Solitude Meditation & Reinvention

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Lacombe Icons:
Ugo Rondinone

Solitude, Meditation & Reinvention

Artwork by Brigitte Lacombe w/ guest photo editor Janet Johnson | NeueJournal Issue 1

Ugo Rondinone is a Swiss-born artist who is a master of inserting the surreal into the real, transforming the everyday with paintings, sculptures, video and sound. Alicja Kwade is a Berlin-based artist who plays with space and time like they’re toys, using the constructs as materials to be explored and manipulated. We put the two artists in conversation, and what resulted was a discussion about surrender and solitude, meditation and reinvention. These themes and the emotions that come along with them are present in all of Rondinone’s projects, including the high-concept exhibition “I ♥ John Giorno”, just recently opened at Palais de Tokyo in Paris. 


ALICJA KWADE: As your works increase in scale and production, how do you balance personal and creative control with the necessity to trust the other people involved?


UGO RONDINONE: Individual works may have increased in size, but I have always done large-scale installations. I respond to opportunities with work that I feel meets the needs of the situation and my instincts as an artist. It happens organically—my reaction to the environment and the development of the work. Trust is crucial in every aspect, and it comes from experience and communication.


AK: Is being tactile key to your process?


UR: The artist’s touch is very important to the process, and with modern technology there are many more ways to realize one’s vision. If I am not making renderings on the computer I am in the studio painting or sculpting.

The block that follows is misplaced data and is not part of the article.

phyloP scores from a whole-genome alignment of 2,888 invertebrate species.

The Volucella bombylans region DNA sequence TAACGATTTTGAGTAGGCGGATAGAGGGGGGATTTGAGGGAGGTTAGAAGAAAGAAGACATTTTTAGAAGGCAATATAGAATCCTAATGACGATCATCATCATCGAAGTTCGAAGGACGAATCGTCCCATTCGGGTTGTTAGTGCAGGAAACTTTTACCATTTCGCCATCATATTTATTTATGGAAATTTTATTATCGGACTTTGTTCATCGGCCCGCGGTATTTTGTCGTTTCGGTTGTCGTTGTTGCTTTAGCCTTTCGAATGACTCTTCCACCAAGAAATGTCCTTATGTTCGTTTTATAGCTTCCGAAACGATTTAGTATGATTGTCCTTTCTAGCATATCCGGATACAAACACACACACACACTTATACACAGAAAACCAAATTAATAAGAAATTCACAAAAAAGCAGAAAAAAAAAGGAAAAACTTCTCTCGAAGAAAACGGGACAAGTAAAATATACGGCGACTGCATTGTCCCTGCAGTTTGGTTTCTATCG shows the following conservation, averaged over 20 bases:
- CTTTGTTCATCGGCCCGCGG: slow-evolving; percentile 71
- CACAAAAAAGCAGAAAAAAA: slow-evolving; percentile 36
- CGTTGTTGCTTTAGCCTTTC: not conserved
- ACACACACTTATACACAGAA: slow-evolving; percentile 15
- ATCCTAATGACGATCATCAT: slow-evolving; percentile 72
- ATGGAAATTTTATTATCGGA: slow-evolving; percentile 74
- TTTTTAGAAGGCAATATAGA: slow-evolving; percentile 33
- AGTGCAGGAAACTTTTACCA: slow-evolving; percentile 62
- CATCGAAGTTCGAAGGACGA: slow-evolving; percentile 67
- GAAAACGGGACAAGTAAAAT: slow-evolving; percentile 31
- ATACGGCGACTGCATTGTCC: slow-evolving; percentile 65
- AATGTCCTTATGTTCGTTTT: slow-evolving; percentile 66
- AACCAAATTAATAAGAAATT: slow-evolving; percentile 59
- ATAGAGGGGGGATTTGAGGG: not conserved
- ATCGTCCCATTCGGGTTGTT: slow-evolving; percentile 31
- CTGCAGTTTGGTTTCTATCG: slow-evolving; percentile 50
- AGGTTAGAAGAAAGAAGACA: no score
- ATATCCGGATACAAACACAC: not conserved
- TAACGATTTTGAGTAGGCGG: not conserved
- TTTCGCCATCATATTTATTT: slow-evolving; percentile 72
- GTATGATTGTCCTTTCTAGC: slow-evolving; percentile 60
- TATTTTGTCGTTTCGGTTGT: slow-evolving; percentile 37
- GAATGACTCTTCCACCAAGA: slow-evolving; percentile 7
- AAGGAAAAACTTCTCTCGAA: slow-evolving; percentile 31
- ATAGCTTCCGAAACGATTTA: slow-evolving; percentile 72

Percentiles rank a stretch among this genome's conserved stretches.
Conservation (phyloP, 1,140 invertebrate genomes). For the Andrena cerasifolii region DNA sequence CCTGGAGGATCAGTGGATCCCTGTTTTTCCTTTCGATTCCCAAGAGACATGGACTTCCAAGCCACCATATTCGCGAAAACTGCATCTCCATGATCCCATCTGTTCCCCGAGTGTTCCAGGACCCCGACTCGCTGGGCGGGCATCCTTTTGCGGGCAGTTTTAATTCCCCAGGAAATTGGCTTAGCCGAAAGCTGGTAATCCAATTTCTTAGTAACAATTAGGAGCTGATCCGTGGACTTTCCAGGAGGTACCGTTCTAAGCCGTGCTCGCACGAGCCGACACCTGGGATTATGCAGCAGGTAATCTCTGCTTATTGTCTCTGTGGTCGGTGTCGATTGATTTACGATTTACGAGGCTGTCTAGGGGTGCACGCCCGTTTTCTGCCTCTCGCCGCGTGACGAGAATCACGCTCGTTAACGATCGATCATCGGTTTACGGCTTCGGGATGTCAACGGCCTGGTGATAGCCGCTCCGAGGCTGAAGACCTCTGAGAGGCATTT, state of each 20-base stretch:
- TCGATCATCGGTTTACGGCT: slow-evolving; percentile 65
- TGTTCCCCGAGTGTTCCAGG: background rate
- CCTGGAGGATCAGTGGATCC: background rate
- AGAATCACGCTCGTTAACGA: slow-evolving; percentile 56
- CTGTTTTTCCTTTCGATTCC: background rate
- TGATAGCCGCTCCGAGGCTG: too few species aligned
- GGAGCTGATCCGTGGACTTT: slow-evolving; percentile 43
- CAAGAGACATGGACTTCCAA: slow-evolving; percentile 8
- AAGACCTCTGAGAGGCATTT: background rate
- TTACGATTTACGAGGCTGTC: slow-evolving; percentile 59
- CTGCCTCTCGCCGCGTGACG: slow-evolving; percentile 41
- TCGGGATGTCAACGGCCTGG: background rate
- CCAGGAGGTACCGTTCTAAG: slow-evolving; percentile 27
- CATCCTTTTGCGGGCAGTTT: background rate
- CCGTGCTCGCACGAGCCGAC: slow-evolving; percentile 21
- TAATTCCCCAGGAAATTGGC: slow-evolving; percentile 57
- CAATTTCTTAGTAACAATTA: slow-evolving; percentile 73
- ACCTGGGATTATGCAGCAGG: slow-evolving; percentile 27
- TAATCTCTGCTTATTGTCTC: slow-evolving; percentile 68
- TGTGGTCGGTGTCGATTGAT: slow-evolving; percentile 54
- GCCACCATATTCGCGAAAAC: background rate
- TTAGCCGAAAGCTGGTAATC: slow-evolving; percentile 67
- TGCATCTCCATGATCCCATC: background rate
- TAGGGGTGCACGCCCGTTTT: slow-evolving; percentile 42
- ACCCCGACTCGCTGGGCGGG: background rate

AK: Surrender and solitude are concepts I sense strongly in your work. How essential are they to you in your process and life? Do you deliberately create time to be alone?


UR: I would relate surrender and solitude to time. They are connected to meditation and being in the moment, and letting that moment pass into the next. Acknowledging the familiar increments of days and months, but then also escaping them. Giving in to the ephemeral and the spiritual, while also staying connected to the physical, through art, requires solitude and a certain freedom that could be called surrender.


Brigitte Lacombe w/ guest photo editor Janet Johnson | NeueJournal Issue 1


AK: How do you decide who gets your time professionally and personally, including time with yourself?


UR: I need time alone to develop ideas and do my work. That solitude slows time and allows me to review and rewind as a method for developing my work, and in turn, the artwork that results is a diary of that passed time. And as in any life, there are work relationships and personal relationships. I make time for both.


AK: How often are you working?


UR: I am in the studio every day. I try to balance work with rest, but I am not always successful.


AK: There’s the feeling in your body of work of reinvention, but there is also repetition, and familiar forms and icons. What is the value for you in repetition and revisited forms? And is reinvention something you mindfully pursue?


UR: I try to create work that takes the moment and recycles it, repeats it, never completely lets it go, but also never completely captures it, the way objects and feelings are in a dream. In a dream, the most familiar object or feeling has also an awkwardness, a strangeness, that escapes our senses and defies our memory. [Whether] dreaming or awake we are always reinventing our reality—art is a physical manifestation of that condition.


AK: Do you still think time in New York is crucial? For example, should an artist just starting out move there now?


UR: I think you have to go where the energy is, especially when you are young. You have to go where there are ideas and challenges that make you question what you are doing and force you to defend your vision, refine it, [and] make it better.


Photography: Brigette Lacombe
Guest Photo Editor: Janet Johnson